Cifonelli Dreams Do Come True
Even Hollywood directors need their own superheroes. Paul Feig’s is a vision in a white double-breasted waistcoat — the French master himself...
I have seen and coveted Cifonelli suits for a very long time. They appear to come from another era and yet fit seamlessly into the present day for any man who has the confidence to pull them off. The exacting fit, the gorgeous sculpted flow of the double-breasted waistcoat, the regal silhouette: to me, it adds up to more than a suit. It’s as if it’s possible to wear the sartorial equivalent of a Rolls-Royce, all tailored by a fairytale king in the form of Lorenzo Cifonelli. So, when my good friend Tom Chamberlin asked me if I would like to have a bespoke Cifonelli suit tailored for me by the master himself, I pinched myself extremely hard, said “ouch”, and then said yes at the speed of light.
My first fitting was at the glorious Mark’s Club, in their private dining room. I arrived at my favourite club (yes, Iam a member — humblebrag)and was directed upstairs, where I was told Lorenzo was waiting for me. I climbed those beautiful steps, their soothing old wooden creaks serenading me as I ascended past the first-floor bar and sitting room and up to the second floor, where I nervously turned and walked past the backgammon lounge to meet my sartorial hero. It was there I first encountered Lorenzo Cifonelli in person. For me, it was like meeting a movie star from the golden age of cinema. I’d seen him so many times in the pages of The Rake that I felt like I knew him already. I entered the dining room to find Lorenzo sitting on a modest chair waiting for me. He looked exactly as I had hoped he would. A striking man who turns heads wherever he goes, he was wearing one of his signature suits and exuded old-world elegance.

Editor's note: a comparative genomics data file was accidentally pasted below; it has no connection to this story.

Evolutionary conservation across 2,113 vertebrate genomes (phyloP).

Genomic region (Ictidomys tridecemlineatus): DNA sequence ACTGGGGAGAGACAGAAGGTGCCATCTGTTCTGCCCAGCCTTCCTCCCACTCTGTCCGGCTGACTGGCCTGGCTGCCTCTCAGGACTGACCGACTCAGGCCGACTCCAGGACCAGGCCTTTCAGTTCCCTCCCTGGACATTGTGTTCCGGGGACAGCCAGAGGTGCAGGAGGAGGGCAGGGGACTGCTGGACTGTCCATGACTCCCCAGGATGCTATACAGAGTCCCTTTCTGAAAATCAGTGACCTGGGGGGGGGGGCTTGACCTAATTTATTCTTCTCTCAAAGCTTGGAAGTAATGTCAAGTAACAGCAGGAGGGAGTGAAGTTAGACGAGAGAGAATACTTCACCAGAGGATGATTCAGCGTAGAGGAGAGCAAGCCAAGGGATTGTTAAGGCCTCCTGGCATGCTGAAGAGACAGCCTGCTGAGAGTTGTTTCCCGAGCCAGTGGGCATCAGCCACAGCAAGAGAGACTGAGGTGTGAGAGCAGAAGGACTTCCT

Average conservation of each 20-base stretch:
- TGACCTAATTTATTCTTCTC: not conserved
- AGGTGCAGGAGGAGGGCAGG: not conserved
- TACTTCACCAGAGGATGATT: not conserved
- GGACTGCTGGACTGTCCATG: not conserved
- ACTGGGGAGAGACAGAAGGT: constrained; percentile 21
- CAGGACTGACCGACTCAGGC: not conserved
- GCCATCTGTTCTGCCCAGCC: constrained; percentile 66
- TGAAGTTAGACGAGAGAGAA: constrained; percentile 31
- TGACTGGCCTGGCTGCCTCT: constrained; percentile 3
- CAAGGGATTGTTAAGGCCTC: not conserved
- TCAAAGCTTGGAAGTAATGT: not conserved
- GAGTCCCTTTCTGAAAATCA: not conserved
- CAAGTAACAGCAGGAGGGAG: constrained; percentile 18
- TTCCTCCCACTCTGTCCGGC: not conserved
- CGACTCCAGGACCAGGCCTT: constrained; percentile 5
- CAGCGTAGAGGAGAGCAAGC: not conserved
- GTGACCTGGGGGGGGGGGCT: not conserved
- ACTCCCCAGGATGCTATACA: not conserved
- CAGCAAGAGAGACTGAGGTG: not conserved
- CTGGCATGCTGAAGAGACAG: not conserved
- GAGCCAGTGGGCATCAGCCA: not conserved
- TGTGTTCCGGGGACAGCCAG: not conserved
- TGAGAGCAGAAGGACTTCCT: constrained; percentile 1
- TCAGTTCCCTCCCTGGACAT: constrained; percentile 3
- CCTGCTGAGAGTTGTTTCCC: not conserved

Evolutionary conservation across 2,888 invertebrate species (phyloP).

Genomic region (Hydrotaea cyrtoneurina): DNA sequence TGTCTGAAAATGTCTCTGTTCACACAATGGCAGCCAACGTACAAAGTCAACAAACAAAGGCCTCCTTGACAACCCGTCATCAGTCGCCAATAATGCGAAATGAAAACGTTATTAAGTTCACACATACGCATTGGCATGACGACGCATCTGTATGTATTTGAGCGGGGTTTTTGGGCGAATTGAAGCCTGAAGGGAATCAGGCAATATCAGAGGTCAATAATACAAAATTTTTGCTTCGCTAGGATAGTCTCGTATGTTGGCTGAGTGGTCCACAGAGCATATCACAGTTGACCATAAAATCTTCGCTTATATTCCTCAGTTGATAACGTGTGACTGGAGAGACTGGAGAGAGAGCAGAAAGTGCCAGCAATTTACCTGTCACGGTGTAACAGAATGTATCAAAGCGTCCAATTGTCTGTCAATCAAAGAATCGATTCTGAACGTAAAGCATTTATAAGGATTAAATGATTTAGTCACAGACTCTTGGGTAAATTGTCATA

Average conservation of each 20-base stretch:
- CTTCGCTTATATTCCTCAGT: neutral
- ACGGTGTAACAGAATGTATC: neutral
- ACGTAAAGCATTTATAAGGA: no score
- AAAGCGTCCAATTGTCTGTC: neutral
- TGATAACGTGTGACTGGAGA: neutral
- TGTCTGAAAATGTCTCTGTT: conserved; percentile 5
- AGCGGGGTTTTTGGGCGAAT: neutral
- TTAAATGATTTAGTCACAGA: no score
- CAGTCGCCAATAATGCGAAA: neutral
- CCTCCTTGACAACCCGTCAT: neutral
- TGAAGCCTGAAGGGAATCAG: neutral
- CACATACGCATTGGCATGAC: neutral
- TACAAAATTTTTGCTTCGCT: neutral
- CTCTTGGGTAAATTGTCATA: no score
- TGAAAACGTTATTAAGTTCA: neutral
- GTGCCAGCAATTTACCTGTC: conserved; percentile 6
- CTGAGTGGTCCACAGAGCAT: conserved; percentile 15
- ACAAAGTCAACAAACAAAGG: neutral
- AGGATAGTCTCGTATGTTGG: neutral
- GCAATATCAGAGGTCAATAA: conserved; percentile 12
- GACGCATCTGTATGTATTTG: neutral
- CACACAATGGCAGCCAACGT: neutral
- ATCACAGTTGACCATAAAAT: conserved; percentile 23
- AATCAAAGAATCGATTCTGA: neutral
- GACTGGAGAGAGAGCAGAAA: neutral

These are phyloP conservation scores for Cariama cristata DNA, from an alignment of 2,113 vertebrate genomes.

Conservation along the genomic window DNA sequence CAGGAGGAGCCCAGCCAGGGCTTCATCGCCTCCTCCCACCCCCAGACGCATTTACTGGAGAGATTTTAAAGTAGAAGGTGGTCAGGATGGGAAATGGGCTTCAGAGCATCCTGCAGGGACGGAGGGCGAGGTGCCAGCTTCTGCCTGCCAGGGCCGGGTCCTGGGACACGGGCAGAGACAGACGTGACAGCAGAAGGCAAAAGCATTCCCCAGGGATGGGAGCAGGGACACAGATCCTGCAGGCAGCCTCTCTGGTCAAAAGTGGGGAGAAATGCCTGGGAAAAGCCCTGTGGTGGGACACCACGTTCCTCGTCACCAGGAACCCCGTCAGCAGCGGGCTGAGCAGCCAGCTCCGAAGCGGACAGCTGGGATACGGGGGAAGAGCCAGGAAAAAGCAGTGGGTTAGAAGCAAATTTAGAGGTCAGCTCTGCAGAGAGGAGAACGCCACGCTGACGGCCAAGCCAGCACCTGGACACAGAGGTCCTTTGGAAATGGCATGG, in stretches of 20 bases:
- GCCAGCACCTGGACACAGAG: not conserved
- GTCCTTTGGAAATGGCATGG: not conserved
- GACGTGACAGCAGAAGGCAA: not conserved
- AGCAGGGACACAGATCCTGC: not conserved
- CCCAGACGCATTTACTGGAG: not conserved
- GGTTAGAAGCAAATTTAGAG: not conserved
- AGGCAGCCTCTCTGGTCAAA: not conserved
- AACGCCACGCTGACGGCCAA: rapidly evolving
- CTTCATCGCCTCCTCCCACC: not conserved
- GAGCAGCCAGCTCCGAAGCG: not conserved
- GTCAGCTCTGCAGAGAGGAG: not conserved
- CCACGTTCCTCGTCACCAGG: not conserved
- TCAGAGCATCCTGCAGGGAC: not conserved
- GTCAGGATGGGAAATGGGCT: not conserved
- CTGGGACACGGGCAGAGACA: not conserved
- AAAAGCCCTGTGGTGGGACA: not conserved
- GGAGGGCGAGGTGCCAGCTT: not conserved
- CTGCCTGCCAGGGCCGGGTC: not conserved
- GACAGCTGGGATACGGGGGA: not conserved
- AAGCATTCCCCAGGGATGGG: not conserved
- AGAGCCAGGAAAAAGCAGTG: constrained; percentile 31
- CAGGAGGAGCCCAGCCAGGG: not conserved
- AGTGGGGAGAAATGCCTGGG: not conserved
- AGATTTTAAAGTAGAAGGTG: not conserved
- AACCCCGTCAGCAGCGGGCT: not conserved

It is at this point that I have to admit why I wear bespoke. Yes, to me it is the height of men’s style and probably the most elegant thing a gentleman can put on his body. But I also have no shoulders. They literally slope so badly that any off-the-peg suit I try on looks like the saggy ass of an elephant in the back. My father very sensitively used to call me “Shoulders”, and my mother would make her friends laugh by pantomiming putting her hands on my shoulders and letting them slide off because there was nothing for her to hang on to. (There’s nothing quite as special as getting heckled by your parents over something you can’t change.) I also need to have my shirts made specially because a normal shirt sags and buckles in the front because of my nonexistent shoulders. So Lorenzo and Massimo had their work cut out. But they were undaunted, and my excitement built knowing that the next time I tried on the suit, it would be much further along.
And then the world came to a standstill.
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